keen boot saved my life, written by a chipmunk

There is a very persistent rain today and so a perfect day to tell a story.

I am a small red chipmunk. They tell me the hunters love chipmunk meat and there are five such hunters living in the yellow house on a nearby hill. And though they are fed the best cat food money can buy, they still prefer freshly caught and killed chipmunk. This is what I was told and told again by the one and only elder chipmunk in my family (the rest were eaten in their prime). But most don’t believe The Bad Thing will happen to them, until it does, and thus it was for me. I would never become a meal. The day I almost became one, I was dancing.

I am a lover of the arts; literature, drawing, music, light, and expression. And I was dancing that day, when suddenly I was seized. My audience (mostly ants, flies, bugs, and butterflies), gasped. I was suspended in air, except for a tightness of teeth in my back, and away I went.

Inside the open window the hunter flew, and landed with a jolt on a terrible floor. Instead of earth, and grass, and good smells, it was barren and perfectly flat with no place to hide.

The hunter, a skinny striped cat named Bones, put me down briefly to absentmindedly lick a tiny sliver out of his paw and off I went, as fast as I as could run, looking for a small tunnel or hole to hide in. Tunnels and holes are all over the place outside, but not in this terrible place, the only hole I saw led to nowhere.

It was a boot. I felt the hot breath of Bones as I pressed as hard as I could into the very end of it, the toe, and I turned my face away, curled into a hard oval, and clamped my tail around myself like a vise. I stiffened and held onto the boot with every fiber of my being.

Still the cat tried. An epic battle began between Bones and Boot. If it had been any other boot but Keens, I wouldn’t be writing this story right now. Keen boots are performance quality, built to last with the most durable of materials. They are strong and keep the foot safe and warm and dry, stable and secure, and I might add, they kept me safe as well. No cat was going to get me out of this life-saving boot.

I felt a different touch, a touch of inquisitive gentleness, of soft slender fingers, and then I heard a scream, many screams….. or perhaps one long scream. My heart stopped and then calmed. My Savior had appeared and what I thought was a scream was really the trumpet sound, announcing her arrival. I felt my safe boot lift up in the air, and I was being carried, yes danced, outside. The best place to be.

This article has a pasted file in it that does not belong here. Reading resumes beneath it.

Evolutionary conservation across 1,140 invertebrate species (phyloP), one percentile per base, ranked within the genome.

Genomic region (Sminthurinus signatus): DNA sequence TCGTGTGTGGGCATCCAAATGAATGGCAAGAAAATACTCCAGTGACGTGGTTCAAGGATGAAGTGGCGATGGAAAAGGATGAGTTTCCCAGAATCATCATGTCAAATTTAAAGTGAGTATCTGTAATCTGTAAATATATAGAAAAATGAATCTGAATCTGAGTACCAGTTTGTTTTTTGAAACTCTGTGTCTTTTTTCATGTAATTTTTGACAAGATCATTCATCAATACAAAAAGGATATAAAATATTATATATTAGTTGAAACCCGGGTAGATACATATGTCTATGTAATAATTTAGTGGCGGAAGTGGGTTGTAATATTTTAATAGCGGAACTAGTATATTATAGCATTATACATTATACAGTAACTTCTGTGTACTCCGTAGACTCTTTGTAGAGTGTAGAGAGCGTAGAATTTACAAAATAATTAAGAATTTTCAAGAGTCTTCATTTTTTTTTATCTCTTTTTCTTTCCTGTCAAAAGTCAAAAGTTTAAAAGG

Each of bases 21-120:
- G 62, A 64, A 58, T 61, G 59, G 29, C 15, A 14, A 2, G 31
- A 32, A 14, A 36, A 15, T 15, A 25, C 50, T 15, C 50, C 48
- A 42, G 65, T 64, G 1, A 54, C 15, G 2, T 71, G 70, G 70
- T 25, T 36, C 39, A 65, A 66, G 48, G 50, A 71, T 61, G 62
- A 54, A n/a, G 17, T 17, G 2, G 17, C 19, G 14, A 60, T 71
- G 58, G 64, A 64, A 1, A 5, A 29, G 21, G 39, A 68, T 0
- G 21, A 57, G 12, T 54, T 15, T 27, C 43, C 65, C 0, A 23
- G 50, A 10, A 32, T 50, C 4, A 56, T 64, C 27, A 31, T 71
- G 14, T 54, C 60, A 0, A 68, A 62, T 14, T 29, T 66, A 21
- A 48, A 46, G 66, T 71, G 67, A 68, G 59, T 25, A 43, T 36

She, along with two of her children, left the cat in the house, and then kindly tapped the boot on the driveway so I could understand it was time to go. It took several attempts, but then I was free. I ran across the driveway into the shrubbery.

It took several days for my paws to stop shaking and hold this pen with which I write.

I avoid the yellow house and all of its property now. I learned my lesson. As usual, the words of the elders are ignored in preference for personal experience. How I wish it weren’t so.

But I never stop thanking God for that boot, and for that woman, both of which saved my little life that day. They will be the subject and inspiration for my beloved art until I die, preferably of natural causes.

within the boot
my exodus from the boot

I am going to make everything around me beautiful – that will be my life.

Elsie de Wolfe

9 thoughts on “keen boot saved my life, written by a chipmunk

  1. Hi Shanda, Such a sweet story! I’m going to save it to share with my grandsons. You write beautifully! Fondly, Annie

    Sent from my iPhone


  2. Have you thought of writing children’s books…maybe when this phase of
    life slows a bit for you?

    Seriously. You write well.

    There are publications (like magazines and such) that will pay you for
    submissions if your submission is chosen. Sometimes there are contests
    for submissions.

    Not sure where this one would fit in, but I suspect there would be a
    place for some of your writings if you are ever interested.

    I used to be signed up for a mailing list that sent out a list of
    publishers wanting submissions, but I can’t find it now. You could do a
    search online.

    Thoroughly enjoyed this story, AND the video. 🙂

  3. We generally only have grey squirrels in the UK (with a tiny number of regional exceptions). Red squirrels have been driven out by the aggression of their grey cousins. So it is a real surprise to me just how small red squirrels are – not at all like the big bruiser ‘rats with fluffy tails’ who dig up my tulips each year! Currently our small East London terraced garden is being visited by a family of foxes who have no conception that we are supposedly a danger to them. They come right up to our back door and on one occasion had a wander round our kitchen. They feast on left over takeaways, the remnants of which they leave in all the gardens round here. We forgive them much for being so cute!

    • You can tell that I have a menopausal brain! Why did I think this was a squirrel? At least I have given my family a good laugh at my expense! So you’ve done an extra good turn today!

      • Oh it’s all the chipmunks fault—HE thought he was a squirrel. I had to go back and correct the post, but not without publishing it to your email with the original, mistaken title. We are all so confused. 😂

  4. I hope that chipmunk will live to tell his grandchildren, and great-grandchildren, and great-great-grandchildren (if chipmunks even live that long), this terrifying yet heroic narrative of how he was trapped then saved (with, of course, a moral added in there for their sakes) — and to avoid the yellow house with all its hunters at all costs, but only to come visit and thank his Savior every once in a while.

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